Forum Archive : Miscellaneous

Checker play versus cube play

From:   David Montgomery
Address:   monty@cs.umd.edu
Date:   14 January 1998
Subject:   Re: JellyFish faults
Forum:   rec.games.backgammon
Google:   69j594$9l0@twix.cs.umd.edu

Daniel Murphy wrote a very nice article on Jellyfish's style and
strengths and weaknesses, with a listing of several mistakes that
Jellyfish makes, mostly from the bearoff where we can calculate the
correct actions.  I just want to comment on one paragraph Daniel
wrote on the relative importance of cube and checker play.

> Bad takes -- positional judgement and cube strategy are the most
> challenging aspects of modern backgammon.

I disagree.  I think checker play is more challenging.  Why?

1) You are faced with many, many more tough checker plays than
   cube actions per game.
2) Even beyond the surplus of tough checker plays that occur in
   a game, there are many more tough checker plays than cube
   actions.  Here's an exercise.  Take a few interesting doubling
   positions.  Now, go through all the rolls for the leader and
   see how you would play them.  You will find that for each
   interesting doubling decision, there are several interesting
   checker plays.  And of course most positions that are not
   interesting with respect to the cube have several interesting
   checker plays on particular rolls.
3) Prior to the availability of computer rollouts, checker play
   theory necessarily lagged far behind cube theory because it
   is much more difficult to roll out checker plays.  You have to
   roll out several candidates, and they are probably close.
4) Even now that we have computer rollouts, it is much more difficult
   to investigate checker plays.  You typically have to rollout
   three times as many positions, and each has to be rolled out
   for more games.
5) Beyond the extra effort of doing the more rollouts, at this point
   you have to invent theory because there is so little out there.
6) There are many more kinds of decisions in checker plays.  Most
   interesting cube decisions are (re)double/no (re)double decisions
   or take/drop decisions.  In checker plays, you have questions
   on whether to break an anchor, to make an offensive or defensive
   point, to hit loose or hit and cover, etc.  Generally, the same
   kinds of factors go into both checker plays and cube decisions
   -- how strong is my board? how strong is my opponents? how flexible
   am I?  will I be able to clear this point?  etc. -- but with
   checker plays you are applying them to several kinds of decisions.
   (One might protest, ah but you have take/drop decisions in holding
   games, backgames, blitzes, etc.  I would respond that for each of
   these kinds of games, there are many types of checker play decisions.)
7) When you don't have a model for cube actions, you can often
   get by using a reference position.  But reference positions are
   much less useful for checker plays.  This is because the number of
   types of decisions is greater, and since checker plays are often
   closer than cube decisions, small inaccuracies in your mental
   adjustments to your reference positions are more likely to
   lead to the wrong decision.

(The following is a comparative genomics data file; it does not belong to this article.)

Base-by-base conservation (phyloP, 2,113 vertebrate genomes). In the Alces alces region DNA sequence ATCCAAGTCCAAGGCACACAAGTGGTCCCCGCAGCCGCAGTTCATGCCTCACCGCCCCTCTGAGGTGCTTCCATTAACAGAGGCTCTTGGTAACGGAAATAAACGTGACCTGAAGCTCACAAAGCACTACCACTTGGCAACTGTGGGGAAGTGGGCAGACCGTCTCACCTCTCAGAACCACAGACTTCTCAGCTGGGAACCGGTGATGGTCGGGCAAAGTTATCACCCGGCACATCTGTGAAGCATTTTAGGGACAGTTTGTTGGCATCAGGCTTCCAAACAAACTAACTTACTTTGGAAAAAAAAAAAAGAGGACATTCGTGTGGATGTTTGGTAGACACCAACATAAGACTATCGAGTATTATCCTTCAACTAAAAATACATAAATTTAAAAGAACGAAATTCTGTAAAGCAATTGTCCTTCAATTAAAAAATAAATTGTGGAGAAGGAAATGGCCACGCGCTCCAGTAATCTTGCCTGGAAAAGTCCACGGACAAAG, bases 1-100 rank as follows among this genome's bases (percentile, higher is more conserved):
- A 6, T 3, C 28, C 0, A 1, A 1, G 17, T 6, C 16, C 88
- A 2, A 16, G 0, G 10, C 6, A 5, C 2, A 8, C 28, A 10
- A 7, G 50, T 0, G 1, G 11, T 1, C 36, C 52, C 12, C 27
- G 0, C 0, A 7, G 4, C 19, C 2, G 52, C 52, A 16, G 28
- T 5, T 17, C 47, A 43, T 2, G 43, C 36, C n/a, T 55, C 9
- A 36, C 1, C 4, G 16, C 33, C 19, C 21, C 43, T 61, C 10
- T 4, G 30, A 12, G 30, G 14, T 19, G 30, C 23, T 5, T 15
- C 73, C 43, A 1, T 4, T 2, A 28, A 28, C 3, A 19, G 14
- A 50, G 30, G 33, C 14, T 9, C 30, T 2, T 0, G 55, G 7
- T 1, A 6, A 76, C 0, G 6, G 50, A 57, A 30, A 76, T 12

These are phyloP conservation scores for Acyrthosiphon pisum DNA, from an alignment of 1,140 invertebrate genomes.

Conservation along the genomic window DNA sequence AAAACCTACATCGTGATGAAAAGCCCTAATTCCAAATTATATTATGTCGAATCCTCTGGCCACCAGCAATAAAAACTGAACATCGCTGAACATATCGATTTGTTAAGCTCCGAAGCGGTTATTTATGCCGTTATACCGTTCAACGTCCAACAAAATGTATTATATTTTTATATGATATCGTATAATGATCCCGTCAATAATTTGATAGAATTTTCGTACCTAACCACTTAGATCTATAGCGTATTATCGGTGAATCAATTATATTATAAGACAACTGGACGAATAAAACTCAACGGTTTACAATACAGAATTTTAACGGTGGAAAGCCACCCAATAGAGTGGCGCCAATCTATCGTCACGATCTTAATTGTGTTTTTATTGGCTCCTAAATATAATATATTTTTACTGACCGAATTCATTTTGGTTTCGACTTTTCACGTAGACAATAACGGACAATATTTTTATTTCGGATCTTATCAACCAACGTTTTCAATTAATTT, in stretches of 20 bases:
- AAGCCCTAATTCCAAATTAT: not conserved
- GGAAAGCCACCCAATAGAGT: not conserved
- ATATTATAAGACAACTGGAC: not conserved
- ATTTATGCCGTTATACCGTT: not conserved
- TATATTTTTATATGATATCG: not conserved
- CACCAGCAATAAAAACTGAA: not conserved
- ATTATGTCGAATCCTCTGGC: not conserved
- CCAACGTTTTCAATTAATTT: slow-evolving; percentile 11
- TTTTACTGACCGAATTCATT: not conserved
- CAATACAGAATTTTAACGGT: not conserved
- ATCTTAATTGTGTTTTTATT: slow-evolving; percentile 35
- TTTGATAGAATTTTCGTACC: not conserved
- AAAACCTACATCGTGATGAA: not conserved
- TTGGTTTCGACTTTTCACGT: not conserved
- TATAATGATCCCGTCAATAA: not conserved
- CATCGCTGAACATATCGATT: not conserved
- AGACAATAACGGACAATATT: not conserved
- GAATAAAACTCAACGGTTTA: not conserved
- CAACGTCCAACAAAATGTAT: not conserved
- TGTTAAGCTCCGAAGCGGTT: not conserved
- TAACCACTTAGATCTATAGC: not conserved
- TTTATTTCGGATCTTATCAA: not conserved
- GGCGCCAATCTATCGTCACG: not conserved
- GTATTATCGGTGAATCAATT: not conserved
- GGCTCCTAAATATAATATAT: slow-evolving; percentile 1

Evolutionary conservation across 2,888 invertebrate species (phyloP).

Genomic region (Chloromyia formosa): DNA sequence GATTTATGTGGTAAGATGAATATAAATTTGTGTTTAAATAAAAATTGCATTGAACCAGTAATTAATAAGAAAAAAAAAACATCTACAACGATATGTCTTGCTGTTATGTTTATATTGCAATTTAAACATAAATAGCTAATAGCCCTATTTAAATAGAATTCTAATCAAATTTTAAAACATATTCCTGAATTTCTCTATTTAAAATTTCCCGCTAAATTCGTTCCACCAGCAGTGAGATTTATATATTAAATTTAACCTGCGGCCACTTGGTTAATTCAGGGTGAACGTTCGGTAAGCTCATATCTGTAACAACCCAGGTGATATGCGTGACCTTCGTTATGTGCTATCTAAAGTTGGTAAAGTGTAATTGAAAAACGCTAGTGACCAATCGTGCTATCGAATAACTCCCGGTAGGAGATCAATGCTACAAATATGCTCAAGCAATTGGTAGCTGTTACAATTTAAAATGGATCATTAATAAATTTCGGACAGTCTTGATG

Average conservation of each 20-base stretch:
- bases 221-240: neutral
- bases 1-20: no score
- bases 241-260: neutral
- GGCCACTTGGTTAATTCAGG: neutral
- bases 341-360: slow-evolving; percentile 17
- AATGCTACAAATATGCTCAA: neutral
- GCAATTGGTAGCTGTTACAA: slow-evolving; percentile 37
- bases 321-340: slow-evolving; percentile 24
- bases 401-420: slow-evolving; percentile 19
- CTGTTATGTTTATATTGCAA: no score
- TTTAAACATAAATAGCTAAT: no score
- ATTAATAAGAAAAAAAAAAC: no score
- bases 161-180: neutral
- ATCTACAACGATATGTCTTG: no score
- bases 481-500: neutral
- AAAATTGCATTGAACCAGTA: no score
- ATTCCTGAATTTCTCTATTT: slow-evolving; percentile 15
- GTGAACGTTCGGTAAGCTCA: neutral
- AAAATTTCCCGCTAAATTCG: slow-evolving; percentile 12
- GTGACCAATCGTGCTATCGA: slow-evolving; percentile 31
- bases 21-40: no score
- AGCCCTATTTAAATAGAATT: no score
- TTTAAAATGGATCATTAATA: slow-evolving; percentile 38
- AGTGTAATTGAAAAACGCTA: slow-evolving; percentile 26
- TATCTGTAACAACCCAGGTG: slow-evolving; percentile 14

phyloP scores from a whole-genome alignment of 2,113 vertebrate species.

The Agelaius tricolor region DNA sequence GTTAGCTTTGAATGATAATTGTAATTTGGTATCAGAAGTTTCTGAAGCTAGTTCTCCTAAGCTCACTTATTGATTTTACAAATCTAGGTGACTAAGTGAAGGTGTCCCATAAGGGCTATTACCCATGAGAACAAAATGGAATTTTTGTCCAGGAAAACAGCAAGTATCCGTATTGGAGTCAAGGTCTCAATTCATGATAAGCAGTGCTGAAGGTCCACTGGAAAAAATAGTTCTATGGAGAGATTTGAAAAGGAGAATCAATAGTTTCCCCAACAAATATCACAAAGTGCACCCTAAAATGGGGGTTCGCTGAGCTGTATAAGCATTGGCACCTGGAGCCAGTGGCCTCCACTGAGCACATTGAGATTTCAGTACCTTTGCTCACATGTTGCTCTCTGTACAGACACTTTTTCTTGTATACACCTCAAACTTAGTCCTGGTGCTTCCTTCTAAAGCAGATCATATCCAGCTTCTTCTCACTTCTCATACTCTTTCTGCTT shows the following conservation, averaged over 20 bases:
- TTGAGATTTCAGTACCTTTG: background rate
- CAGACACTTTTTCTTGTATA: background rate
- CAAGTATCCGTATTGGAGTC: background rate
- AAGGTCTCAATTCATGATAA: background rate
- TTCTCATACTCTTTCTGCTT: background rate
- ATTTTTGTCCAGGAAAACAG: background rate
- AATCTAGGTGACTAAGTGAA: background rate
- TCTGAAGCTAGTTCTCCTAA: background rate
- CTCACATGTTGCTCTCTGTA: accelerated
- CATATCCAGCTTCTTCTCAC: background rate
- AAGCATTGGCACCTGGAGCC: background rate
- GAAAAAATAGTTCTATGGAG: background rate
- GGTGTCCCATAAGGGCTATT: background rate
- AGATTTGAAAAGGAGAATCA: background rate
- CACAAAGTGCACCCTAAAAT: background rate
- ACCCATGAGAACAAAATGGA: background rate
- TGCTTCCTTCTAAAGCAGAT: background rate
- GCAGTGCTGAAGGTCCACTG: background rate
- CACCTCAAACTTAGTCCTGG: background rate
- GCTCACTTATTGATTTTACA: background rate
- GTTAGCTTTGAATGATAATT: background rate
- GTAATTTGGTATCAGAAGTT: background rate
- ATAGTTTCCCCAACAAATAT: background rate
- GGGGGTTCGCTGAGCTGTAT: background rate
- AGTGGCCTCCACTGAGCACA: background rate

> It's not easy to learn to play the checkers competitively, but
> it's much more difficult, especially in match play, to double
> neither too soon nor too late, and to drop or take correctly.

We haven't really defined "competitively", but lets look at it
this way -- consider the class A of players who on average maintain
a rating of X.  Let's say you currently play at a lower level than
players in A.  Is it easier to get your checker play up to the level
of A players or to get your cube action up to the A level?

I think it is easier to get your cube play up to this new level,
although I'm not sure.  I think there is less you need to study (i.e.,
you can often get by with reference positions) and there is less need
for an appreciation of subtle changes in a position.  Also, for
players who don't study, I suspect their checker play is better
than their cube play (since they get more practice at it, and
comments on it in chouettes), so players who do study can have
relatively better cube play.

Regarding match adjustments, it is certainly true that cube play
becomes much tougher, but so does checker play.  Good players have
a strong appreciation for how to change their cube action based
on a match situation, but I believe they are worse at adjusting
their checker play.

> Among advanced and even expert players, errors with the cube
> tend to be much more costly than mistakes in checker play.

This is true when you compare a single checker play error to
a single cube error.  But since there are many more checker play
errors per game, I believe that in total, human experts (and
everyone else) give up more equity due to checker play mistakes
than due to cube errors.

> Perhaps this -- cube handling -- is JellyFish's biggest advantage
> over human players, including experts.

Perhaps, but especially against experts, I think it's the other
way around.  I think Jellyfish's bigger advantage against strong
players is in checker play.

(In matches I think Jellyfish does adjust its cube action better than
human players, because it is uniformly good at estimating probabilities,
whereas human players are more keenly attuned to money doubling and
taking points.  Where Jellyfish adjusts its checker play evaluations,
at DMP, Crawford, post-Crawford, and some other situations, I'm certain
it does a better job of adjusting its play that almost everyone.  Where
it doesn't, humans can get a small edge.)

I think checker play theory is the frontier in backgammon research.

David Montgomery
monty on FIBS
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